Lastly, your statement that the association of spousal rape and murder with humanely raising animals should negate my acceptance of any further arguments from this group is your opinion, not a fact. I would guess it is based on your opinion that spousal rape and murder are not equivalent to animal suffering and death. At best, this is something of a philosophical question that could be debated with multiple arguments supporting the logic of one perspective of another. It is certainly far from a proven fact, as is your opinion that the comparison should negate any acceptance of comments from this forum.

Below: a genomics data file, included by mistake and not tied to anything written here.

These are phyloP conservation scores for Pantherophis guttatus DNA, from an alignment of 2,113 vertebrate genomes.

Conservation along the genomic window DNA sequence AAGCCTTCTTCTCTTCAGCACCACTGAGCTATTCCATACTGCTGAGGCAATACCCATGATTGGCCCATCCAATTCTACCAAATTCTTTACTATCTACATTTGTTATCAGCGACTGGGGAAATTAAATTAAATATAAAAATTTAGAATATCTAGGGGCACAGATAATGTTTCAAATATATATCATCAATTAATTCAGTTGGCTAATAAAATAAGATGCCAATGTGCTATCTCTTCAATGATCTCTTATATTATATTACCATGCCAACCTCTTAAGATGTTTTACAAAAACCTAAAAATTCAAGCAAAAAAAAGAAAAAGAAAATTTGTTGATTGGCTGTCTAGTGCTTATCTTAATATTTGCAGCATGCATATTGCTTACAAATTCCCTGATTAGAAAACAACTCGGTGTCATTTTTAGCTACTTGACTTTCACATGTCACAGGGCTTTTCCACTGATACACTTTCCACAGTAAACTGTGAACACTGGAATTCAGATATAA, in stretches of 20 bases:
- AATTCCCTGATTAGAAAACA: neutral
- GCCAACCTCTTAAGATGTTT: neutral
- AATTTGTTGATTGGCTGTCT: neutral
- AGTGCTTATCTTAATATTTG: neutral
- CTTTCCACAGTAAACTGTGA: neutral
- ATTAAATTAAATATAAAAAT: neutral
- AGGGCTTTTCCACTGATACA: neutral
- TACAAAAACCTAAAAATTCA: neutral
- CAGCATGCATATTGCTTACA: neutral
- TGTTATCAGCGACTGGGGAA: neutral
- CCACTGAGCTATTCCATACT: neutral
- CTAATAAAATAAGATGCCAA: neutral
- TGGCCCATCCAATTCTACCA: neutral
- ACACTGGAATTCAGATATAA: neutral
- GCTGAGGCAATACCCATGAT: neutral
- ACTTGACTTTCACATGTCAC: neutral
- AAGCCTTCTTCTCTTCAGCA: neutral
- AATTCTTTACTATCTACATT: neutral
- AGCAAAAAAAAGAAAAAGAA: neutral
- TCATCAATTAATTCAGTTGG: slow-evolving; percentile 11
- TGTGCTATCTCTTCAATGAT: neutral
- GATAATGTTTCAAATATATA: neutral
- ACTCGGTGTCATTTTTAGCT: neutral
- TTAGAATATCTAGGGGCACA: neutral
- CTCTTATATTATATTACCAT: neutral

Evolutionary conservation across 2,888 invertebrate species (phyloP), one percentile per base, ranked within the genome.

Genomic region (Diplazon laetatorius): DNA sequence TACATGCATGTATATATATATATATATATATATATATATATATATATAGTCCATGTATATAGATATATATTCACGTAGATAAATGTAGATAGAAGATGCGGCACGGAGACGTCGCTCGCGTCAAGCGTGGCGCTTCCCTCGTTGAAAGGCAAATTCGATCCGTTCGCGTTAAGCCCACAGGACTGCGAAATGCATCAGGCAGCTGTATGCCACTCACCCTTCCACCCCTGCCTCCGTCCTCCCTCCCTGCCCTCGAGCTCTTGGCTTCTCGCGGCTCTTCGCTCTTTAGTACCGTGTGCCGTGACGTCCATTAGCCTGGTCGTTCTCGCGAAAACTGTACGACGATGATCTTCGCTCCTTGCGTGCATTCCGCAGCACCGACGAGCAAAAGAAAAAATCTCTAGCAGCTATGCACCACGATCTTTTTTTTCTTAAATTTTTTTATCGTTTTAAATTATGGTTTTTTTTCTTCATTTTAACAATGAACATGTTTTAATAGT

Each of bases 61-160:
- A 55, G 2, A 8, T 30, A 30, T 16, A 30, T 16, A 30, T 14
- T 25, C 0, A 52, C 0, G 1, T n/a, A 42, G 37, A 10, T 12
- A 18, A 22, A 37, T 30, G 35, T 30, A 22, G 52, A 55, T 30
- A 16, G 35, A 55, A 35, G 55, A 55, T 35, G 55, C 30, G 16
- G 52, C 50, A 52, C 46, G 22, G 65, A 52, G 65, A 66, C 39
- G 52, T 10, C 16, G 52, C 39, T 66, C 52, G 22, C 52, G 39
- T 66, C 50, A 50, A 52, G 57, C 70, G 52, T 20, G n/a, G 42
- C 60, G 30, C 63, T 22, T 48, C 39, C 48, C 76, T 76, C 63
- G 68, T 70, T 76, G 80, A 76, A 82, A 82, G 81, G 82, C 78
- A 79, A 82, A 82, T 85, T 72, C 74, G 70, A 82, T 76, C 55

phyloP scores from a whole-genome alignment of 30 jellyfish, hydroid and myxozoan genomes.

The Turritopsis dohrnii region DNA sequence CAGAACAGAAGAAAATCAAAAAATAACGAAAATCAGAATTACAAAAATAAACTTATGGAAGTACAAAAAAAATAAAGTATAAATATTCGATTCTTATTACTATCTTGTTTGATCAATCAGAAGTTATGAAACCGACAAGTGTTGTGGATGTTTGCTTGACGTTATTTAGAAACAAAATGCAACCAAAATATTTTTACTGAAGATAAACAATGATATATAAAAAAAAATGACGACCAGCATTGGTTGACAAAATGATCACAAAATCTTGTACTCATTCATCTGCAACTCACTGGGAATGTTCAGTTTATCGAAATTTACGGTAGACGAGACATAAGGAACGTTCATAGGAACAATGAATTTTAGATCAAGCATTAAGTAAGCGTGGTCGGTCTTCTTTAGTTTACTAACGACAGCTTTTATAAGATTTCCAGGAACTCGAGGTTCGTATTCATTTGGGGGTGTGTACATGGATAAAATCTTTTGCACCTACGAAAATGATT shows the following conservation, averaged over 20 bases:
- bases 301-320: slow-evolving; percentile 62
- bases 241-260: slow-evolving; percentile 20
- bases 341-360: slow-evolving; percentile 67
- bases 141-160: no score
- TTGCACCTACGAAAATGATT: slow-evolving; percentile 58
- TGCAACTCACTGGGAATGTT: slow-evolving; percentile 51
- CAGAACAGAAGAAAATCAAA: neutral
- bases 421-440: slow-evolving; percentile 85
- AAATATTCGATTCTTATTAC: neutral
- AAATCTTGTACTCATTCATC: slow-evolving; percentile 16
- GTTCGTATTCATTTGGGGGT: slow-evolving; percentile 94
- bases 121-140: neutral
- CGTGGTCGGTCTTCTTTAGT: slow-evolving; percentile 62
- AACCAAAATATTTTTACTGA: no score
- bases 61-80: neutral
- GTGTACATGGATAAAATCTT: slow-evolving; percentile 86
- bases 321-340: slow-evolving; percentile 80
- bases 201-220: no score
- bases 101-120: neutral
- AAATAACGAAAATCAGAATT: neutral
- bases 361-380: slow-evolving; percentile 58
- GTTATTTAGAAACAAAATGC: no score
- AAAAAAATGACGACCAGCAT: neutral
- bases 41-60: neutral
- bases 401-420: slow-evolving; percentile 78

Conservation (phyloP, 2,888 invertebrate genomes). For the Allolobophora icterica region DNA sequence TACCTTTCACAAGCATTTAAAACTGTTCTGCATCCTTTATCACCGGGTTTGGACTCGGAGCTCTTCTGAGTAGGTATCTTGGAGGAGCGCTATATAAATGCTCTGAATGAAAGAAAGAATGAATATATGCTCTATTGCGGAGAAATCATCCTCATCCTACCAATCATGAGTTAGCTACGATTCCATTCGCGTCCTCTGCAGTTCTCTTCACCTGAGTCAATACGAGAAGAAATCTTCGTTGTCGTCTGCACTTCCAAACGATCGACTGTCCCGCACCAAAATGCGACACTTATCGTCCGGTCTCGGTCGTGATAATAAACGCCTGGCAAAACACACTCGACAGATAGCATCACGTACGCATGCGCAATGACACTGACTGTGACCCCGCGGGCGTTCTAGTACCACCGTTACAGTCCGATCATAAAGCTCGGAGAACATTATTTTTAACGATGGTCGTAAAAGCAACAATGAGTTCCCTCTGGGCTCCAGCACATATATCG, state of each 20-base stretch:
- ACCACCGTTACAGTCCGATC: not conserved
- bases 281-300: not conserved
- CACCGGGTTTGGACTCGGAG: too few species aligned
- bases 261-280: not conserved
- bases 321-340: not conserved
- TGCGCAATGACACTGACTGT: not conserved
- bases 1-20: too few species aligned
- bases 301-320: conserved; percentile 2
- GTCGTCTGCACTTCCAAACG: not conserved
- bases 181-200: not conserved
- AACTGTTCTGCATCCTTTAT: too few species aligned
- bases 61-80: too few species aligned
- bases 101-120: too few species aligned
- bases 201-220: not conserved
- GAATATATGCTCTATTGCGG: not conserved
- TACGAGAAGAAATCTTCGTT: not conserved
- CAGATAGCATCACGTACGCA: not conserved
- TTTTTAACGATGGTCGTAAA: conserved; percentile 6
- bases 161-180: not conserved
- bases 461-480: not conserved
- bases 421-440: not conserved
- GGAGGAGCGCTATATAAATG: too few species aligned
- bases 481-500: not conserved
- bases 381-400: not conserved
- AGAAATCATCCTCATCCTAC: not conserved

• K OConnor
    Hmm…did Geoff take his comment down? I sure hope it was him and not site administrator. I’m all for open discussion!
  • pattrice
    @K OConnor. Geoff has been spamming this site with multiple long-winded and often off-topic comments, many of which include spurious attacks on the non-profit organization that publishes this blog. We are not obliged to publish anything that anybody might like to say about us, and we certainly are not obliged to give proponents of animal agriculture (whose voices are so loud elsewhere) a voice here. (You wouldn’t expect the American Lung Association to publish defenses of smoking on its blog, would you?)